intellectual property

Intellectual Property Considerations for Your Startup

Starting your own business is a new and exciting challenge that can be rewarding, but overwhelming. From the beginning, it’s important to consider the intellectual property associated with your business and ensure its protection and availability for use. There’s nothing worse than building a business and a brand around a name, later to find out that is already in use and has trademark protections by someone else.

Below, we’ll examine some of the basic intellectual property considerations you should be aware of at the outset of your entrepreneurial journey.

What is intellectual property?

Think of intellectual property as the outcomes of your creative process to which an individual has legal rights. Depending on the type of business you start, your creations are protected by law with the ability to patent, trademark and/or copyright your work. Doing so allows you, as the inventor, to financially prosper from your inventions.

Related: Securing Your Startup’s Intellectual Property Rights

Protecting your non-confidential intellectual property

Not all intellectual property associated with your business is confidential. For example, your logo and business name are closely associated with your brand, but are not confidential. Nevertheless, this type of property has intellectual property protection. It is worth the upfront cost of protecting this property, which is critical to your startup’s brand.

At a minimum, most businesses will invest in a logo and a domain name for their business. Before doing so, it is important to check that your name is not currently in use by another business. You can determine whether this is the case or not by running a corporate record search and registering your business name or incorporating your business.  

Likewise, you can conduct an intellectual property records search to ensure that other businesses do not have a word mark or design mark that is similar to your logo.

If your logo is not confusingly similar to another mark in existence, consider trademarking your logo as a word mark and a design mark to protect it from future use by others.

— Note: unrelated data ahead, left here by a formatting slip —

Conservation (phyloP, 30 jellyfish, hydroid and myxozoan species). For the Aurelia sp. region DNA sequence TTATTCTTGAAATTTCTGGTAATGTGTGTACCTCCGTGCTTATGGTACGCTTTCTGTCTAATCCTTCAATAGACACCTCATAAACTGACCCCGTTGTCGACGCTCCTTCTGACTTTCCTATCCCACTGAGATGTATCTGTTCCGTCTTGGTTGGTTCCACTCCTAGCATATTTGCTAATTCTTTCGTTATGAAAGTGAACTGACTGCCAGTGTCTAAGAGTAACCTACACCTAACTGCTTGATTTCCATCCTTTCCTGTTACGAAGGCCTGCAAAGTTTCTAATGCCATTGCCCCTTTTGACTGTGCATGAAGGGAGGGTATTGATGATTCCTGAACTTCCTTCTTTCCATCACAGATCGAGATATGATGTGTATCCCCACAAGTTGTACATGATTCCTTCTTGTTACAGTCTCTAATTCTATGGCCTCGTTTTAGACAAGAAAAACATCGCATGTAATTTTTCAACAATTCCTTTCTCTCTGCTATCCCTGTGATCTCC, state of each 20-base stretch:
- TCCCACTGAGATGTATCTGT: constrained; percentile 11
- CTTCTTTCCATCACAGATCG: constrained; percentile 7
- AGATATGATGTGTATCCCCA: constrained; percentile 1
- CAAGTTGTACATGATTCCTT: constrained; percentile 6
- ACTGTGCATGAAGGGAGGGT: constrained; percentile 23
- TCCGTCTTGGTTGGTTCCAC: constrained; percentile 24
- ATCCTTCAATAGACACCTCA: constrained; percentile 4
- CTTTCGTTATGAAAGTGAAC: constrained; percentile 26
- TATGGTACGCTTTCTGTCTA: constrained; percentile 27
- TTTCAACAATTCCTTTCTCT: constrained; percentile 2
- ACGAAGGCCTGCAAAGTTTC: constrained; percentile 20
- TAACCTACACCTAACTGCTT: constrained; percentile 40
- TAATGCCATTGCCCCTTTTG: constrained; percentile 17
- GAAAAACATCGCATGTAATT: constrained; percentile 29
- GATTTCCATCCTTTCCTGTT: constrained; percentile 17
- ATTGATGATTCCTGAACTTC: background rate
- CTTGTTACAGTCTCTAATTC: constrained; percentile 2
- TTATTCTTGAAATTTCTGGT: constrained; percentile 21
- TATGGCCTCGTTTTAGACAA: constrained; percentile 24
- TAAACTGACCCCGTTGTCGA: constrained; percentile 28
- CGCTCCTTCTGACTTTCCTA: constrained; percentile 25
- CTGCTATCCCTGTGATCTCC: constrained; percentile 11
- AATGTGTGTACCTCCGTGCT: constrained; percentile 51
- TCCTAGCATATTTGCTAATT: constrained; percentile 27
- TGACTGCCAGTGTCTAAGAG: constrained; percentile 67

Who has ownership of proprietary information?

If you’re going into business with a partner, typically no formal agreements have been put in place regarding ownership of intellectual property developed during the brainstorming process. If, say, your business partner is also employed by another employer, you run the risk of the intellectual property being owned by those individuals and in turn, their employer. To avoid this risk, it is critical that you outline who owns the intellectual property before you begin any discussions.

If your startup has employees, their employment contract should outline that any intellectual property developed during their employment belongs to you. If other members of your team are from another business, such as contract employees, make sure to outline that you own any intellectual property that the company develops on their behalf on the intellectual property agreement.

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How to discuss your confidential intellectual property

So how do you discuss your business ideas safely without having to face any ownership issues down the road? In many cases, entrepreneurs discuss their business ideas with members outside of their team in order to get investments and grow their business. You want to be able to discuss these ideas without your sensitive and confidential information being compromised.

Here are a few ways you can protect yourself and your business while doing so:

  1. Only discuss confidential information when necessary: When discussing your startup, it is not necessary to discuss every detail. Oftentimes, when an entrepreneur is looking for partners, they reveal the finer details of their business to persuade the individual to join their team. Doing so exposes you to risk because the potential partner has insider knowledge of the business venture. Providing a general explanation of your business idea without going into too much detail is beneficial to you when discussing it with those outside of your organization.
  2. Use non-disclosure agreements (NDAs): An NDA is an agreement between parties to not divulge confidential information that is not in the public domain. It is a secure and reliable method to protect intellectual property between individuals and businesses, and protects the owner of such intellectual property from information leaking into public domain. If a party agrees to the conditions of an NDA, they are obligated by the NDA to not reveal the details of the confidential information to anyone. Consult with a lawyer for specific provisions to protect your intellectual property.

Intellectual property law can be complicated, but it can also make the difference between your startup’s success or failure. Being aware of these basic considerations can help you focus on growth while ensuring your property’s protection and availability for use.

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